The patriarchal ethic has only violent answers. We need a radically new ethic, another vision of the world. Can we women who know the sacredness of life return the spiritual to the material? Can we rediscover the feminine in the increasingly violent male ethos of civilizations? Can we bring back the sacred to the earth? It is not difficult to see that we are at the end of an epoch. Can we find new words, seek new ways, create new possibilities out of the material and human spirit to transform the existing exploitative social order and discern the great human potential?13
Corrine speaks Out of a "secular" consciousness of the women’s movement which increasingly seeks the "sacred," the "spiritual." The feminist theological movement in all regions of the world attempts to discover a theological response to these "secular" questions. It begins where women in theology attempt to deconstruct basic ethical principles such as "the common good" and "the question of moral power and authority," but from there it moves to the creative impulses we see around us, as women in faith and faithfulness reconstruct the future image and face of the Church as a "community of Christ, bought with a price, where everyone is welcome,"14 as Letty Russell describes it. Her image of the Church in the Round -- of round table talk and of leadership in the round is an exciting image of the church inclusive and open, welcoming, hospitable, comforting, prophetic and visibly present in the struggles for justice and life. Indeed she aptly sums up what women are saying. The ecclesial reality of the Church is intricately interwoven with its life as a moral community -- it has to constantly test its authority to be the moral voice in the world against its ability to respond with courage and conviction to the voices of the excluded, the voices from the margins. The Decade has gathered together the voices of women globally -- it is now the responsibility of the Church and of the ecumenical movement to stop and listen . . . for wisdom flows from here . . . .
Listen to the women
1. Johanna Liddle and Joshi, Daughters of Independence. Gender, Caste, and Class in India (New Delhi: Kali for Women, 1988), p. 5.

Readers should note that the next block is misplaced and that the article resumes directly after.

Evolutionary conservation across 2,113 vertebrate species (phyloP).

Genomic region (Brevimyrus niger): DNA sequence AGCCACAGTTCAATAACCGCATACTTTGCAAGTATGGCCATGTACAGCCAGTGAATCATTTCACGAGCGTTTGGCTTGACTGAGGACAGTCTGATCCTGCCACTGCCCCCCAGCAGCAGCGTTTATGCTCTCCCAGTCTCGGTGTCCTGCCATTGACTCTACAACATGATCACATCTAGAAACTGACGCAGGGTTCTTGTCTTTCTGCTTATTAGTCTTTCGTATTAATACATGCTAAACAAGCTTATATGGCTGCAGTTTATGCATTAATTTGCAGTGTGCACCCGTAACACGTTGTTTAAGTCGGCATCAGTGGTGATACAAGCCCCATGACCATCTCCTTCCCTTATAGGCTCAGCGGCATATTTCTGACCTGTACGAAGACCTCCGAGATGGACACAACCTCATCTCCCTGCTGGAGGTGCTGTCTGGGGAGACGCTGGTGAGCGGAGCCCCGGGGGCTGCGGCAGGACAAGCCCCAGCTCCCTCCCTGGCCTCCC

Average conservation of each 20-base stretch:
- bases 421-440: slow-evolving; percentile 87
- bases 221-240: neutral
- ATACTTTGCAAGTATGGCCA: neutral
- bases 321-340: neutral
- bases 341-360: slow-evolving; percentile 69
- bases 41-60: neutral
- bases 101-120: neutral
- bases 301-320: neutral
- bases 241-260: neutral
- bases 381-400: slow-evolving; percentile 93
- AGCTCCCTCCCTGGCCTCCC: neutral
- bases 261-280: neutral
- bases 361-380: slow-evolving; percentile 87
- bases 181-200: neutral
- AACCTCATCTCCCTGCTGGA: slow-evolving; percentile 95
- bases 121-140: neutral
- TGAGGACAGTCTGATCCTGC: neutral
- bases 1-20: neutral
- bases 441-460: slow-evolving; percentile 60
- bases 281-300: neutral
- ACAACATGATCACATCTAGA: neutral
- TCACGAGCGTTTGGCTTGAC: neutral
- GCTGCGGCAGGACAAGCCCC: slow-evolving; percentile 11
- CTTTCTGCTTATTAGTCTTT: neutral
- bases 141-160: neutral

2. From the Bali Declaration, Asian Regional Meeting on Violence Against Women held in Bali, Indonesia, organized by WCC, the Christian Conference of Asia and the Asian Women’s Human Rights Commission, 1-6 August 1993.
3. Corrine Kumar. "The Universality of Human Rights Discourse, in Gnanadason, Kanyoro Musimbi; McSpadden Lucia Ann, Women, Violence and Non-Violent Change (Geneva: WCC Publications, 1996). p. 42.
4. Joy Bussert, Battered Women: From a Theology of Suffering to an Ethic of Empowerment (Lutheran Church in America, 1986).
5. Russell Letty M., Household of Freedom, Authority in Feminist Theology (Philadelphia: The Westminster Press, 1987), P. 59.
6. Kwok, Pui Lan, quoted by Chung Hyun Kyung, Struggle to Be the Sun Again (Maryknoll, New York: Orbis Books, 1993), p. 107.
7. Russell Letty M., op. cit., p. 61.
8. "Costly Unity?’ Final Statement of World Council of Churches Consultation on Koinonia and Justice, Peace and the Integrity of Creation. Ronde, Denmark, February 1993.
9. Best Thomas and Robra Martin (eds.), Ecclesiology and Ethics; Costly Commitment. WCC Consultation in Jerusalem, November 1994.
10. Konrad Raiser, "Ecumenical Discussion of Ecclesiology and Ethics," The Ecumenical Review, Vol. 48, No. I, January 1996, pp. 7-8.
11. Harper Charles, "From Impunity to Reconciliation" in Impunity, An Ethical Perspective, WCC Publications, 1996. p. ix.
12. Raiser Konrad, op. cit., p. 8.
13. Kumar Corrine, op. cit., p. 53.
14. Russell Letty M., Church in the Round, Feminist Interpretation of the Church (Westminster: John Knox Press, 1993), p. 14.
15. Corrine Kumar, op. cit., p. 30.